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No. 15 Princeton shocks No. 2 Arizona in NCAA tournament


SACRAMENTO, Calif. — Nearly three decades since he helped Princeton to a legendary tournament upset of UCLA as a player, coach Mitch Henderson again has his hands on a piece of history as the No. 15-seeded Tigers shocked No. 2 Arizona 59-55 on Thursday.

“I’ve been the beneficiary of that game [against UCLA], along with my teammates, for a long time,” Henderson said of Princeton’s upset as a No. 13 seed in 1996. “But I’m the coach here and my charge — I’m very present about this — is I want that for them. That’s very, very simple. And they did that today. They made so many people proud and happy today. They deserve it.”

The Tigers’ upset marked the third straight year and 11th time overall that a No. 15 seed won a first-round game.

Making sense of how they pulled it off is a bit more difficult. The Tigers trailed by 10 with eight minutes to play, didn’t make a free throw until there were 21 seconds left and shot just 4-of-25 from 3-point range. This all against an Arizona team that is exceedingly more athletic at every position and has three players in its eight-man rotation who are 6-foot-11 or taller.

None of that mattered. Princeton outrebounded Arizona 38-37, had six blocks to Arizona’s one and was far more energetic, especially in the second half.

“It may be an upset on paper and to the country, but it is not to us,” Henderson said.

Arizona became the first team in NCAA tournament history with multiple losses to 15 seeds in any round. The Wildcats also fell to Steve Nash and 15-seed Santa Clara in the opening round of the 1993 tournament.

For Arizona, which aspired for a deep tournament run after winning the Pac-12 tournament, the loss represented an incredibly disappointing end to what was mostly a very good season.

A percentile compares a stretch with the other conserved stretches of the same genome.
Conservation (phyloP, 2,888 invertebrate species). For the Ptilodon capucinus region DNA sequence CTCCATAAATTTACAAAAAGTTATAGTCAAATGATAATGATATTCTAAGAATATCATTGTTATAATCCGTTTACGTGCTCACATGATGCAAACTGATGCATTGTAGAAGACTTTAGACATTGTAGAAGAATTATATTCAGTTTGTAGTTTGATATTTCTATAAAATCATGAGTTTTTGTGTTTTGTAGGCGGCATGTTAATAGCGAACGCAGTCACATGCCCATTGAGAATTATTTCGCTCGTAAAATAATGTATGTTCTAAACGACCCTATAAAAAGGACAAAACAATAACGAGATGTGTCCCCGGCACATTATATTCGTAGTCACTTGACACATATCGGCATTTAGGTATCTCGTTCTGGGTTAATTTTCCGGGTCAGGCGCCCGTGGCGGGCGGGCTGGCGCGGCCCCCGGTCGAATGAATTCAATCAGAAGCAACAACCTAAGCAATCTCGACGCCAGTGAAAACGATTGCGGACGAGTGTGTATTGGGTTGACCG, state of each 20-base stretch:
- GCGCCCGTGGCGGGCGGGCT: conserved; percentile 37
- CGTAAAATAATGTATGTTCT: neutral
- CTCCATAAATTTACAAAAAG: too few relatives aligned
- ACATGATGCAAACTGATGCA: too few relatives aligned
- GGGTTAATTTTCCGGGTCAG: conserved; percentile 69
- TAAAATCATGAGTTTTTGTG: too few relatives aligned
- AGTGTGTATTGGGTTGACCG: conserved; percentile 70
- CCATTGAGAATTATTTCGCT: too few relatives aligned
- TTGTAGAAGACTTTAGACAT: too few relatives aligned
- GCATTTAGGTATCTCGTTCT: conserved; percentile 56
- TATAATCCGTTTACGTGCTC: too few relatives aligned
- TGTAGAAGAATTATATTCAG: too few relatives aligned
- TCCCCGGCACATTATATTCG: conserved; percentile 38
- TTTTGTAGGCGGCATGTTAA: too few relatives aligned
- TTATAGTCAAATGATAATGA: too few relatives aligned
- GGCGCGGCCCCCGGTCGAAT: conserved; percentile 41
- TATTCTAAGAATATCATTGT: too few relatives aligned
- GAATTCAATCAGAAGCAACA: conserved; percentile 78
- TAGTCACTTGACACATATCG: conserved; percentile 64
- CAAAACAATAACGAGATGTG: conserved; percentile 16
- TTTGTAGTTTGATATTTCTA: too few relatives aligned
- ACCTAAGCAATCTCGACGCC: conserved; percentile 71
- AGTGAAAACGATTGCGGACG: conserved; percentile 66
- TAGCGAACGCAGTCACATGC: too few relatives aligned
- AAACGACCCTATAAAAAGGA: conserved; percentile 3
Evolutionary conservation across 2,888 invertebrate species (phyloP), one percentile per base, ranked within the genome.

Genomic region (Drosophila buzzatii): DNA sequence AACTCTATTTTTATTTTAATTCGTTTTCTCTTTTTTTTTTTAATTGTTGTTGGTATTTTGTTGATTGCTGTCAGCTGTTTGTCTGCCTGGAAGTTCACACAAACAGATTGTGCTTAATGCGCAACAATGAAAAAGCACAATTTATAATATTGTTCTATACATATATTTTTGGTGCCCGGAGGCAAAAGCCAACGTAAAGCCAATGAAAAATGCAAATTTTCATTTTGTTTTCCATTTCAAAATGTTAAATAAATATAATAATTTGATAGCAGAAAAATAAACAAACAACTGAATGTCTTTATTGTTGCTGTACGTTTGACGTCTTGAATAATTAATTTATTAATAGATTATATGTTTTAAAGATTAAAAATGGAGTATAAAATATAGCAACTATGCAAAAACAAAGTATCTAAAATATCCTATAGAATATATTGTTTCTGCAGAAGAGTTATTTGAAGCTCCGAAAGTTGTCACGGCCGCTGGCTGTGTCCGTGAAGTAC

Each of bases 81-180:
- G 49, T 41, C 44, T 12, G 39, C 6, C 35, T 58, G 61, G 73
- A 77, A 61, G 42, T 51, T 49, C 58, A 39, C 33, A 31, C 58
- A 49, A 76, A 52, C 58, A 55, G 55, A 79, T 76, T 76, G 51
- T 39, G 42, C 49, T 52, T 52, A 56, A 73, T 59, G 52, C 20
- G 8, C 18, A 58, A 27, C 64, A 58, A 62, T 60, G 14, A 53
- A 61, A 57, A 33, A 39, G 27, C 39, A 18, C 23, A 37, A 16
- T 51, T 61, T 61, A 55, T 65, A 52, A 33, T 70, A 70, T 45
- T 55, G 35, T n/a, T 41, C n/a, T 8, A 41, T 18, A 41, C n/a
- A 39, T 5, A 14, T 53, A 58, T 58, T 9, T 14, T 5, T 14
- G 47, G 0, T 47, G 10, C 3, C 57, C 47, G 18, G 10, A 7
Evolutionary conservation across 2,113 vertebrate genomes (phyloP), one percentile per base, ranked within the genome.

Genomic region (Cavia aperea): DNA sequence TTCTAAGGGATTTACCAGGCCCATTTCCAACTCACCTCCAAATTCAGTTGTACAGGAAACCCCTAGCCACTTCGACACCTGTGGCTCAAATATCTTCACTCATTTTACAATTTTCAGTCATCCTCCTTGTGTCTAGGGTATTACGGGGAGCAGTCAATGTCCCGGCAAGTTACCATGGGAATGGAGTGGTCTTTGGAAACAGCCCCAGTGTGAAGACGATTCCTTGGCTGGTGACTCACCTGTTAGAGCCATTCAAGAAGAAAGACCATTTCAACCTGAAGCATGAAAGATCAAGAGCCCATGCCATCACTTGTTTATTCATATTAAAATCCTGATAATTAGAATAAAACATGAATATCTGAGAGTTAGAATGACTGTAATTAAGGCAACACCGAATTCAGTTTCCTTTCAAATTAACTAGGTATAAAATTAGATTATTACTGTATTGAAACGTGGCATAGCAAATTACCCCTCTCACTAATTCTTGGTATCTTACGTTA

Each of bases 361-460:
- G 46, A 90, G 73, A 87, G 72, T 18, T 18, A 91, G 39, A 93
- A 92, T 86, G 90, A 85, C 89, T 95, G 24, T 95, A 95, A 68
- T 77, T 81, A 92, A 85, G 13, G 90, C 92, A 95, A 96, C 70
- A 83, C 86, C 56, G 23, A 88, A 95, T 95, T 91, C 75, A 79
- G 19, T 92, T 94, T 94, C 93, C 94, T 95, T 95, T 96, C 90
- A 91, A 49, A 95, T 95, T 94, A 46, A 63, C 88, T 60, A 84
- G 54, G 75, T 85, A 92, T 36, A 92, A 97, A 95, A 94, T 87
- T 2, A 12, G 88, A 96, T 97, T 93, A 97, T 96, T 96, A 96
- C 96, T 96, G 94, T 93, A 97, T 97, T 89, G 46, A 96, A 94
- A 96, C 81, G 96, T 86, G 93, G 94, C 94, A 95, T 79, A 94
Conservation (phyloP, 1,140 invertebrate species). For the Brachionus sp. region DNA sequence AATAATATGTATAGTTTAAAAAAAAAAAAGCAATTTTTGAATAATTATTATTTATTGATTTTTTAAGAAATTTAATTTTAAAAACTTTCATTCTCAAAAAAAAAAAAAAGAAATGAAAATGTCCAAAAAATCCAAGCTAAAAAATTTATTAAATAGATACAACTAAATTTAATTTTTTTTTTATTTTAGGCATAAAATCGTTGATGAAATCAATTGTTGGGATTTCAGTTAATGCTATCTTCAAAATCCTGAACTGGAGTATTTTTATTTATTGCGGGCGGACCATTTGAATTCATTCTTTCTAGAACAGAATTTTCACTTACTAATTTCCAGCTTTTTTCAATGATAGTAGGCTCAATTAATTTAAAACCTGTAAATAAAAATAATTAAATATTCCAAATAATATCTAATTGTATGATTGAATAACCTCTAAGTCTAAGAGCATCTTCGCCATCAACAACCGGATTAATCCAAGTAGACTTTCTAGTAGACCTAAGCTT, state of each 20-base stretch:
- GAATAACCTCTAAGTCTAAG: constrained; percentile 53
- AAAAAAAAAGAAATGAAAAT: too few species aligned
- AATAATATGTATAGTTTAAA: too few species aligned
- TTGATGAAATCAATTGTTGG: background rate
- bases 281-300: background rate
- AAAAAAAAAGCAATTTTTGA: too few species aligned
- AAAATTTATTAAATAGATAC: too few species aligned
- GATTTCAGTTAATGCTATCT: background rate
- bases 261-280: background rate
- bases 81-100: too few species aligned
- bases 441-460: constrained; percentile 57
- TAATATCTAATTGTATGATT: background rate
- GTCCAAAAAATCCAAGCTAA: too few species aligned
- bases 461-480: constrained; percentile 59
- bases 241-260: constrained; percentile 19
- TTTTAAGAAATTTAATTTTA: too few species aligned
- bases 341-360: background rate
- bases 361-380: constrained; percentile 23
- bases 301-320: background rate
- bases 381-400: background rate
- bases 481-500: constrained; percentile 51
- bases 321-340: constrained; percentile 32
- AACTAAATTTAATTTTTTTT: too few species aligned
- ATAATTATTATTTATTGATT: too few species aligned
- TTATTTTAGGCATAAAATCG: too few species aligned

“There’s going to be some bad with a lot of good [at Arizona] and I’m built for it,” second-year coach Tommy Lloyd said. “This is gonna be a small setback. I mean this — not for me. I’m just sad for these guys. They don’t get to experience how special an NCAA run is. Because these guys were built to do that and we ran into a good team today that, that made all the right plays at the right time and we weren’t able to separate from them enough.”

Lloyd didn’t have second thoughts about his gameplan, which sought to exploit the Wildcats’ advantage down low, but expressed some surprise at the way the game was officiated.

“You sit here in my seat. You have an All-American big guy, an All-Conference big guy, you go inside over and over and over and over again and shoot seven free throws,” he said. “I don’t know if they’re fouls or not, but — they must not have been because obviously they didn’t get called. When the game is reffed like that, it makes it tough. You have an advantage that gets — either they’re really physical and not fouling or they’re not calling the fouls. And, and I haven’t reviewed the game, so I’m not saying one way or another, but it makes it tough.”

Princeton was led by English forward Tosan Evbuomwan, who scored 15 points with 7 rebounds and 4 assists. It will play No. 7 Missouri in the second round Friday.

Princeton won as a 16-point underdog, giving the Tigers the largest upset victory by an Ivy League team since the NCAA tournament expanded in 1985, according to ESPN Stats & Information research. That record was previously held by Harvard, which beat New Mexico as a 10.5-point underdog in 2013.

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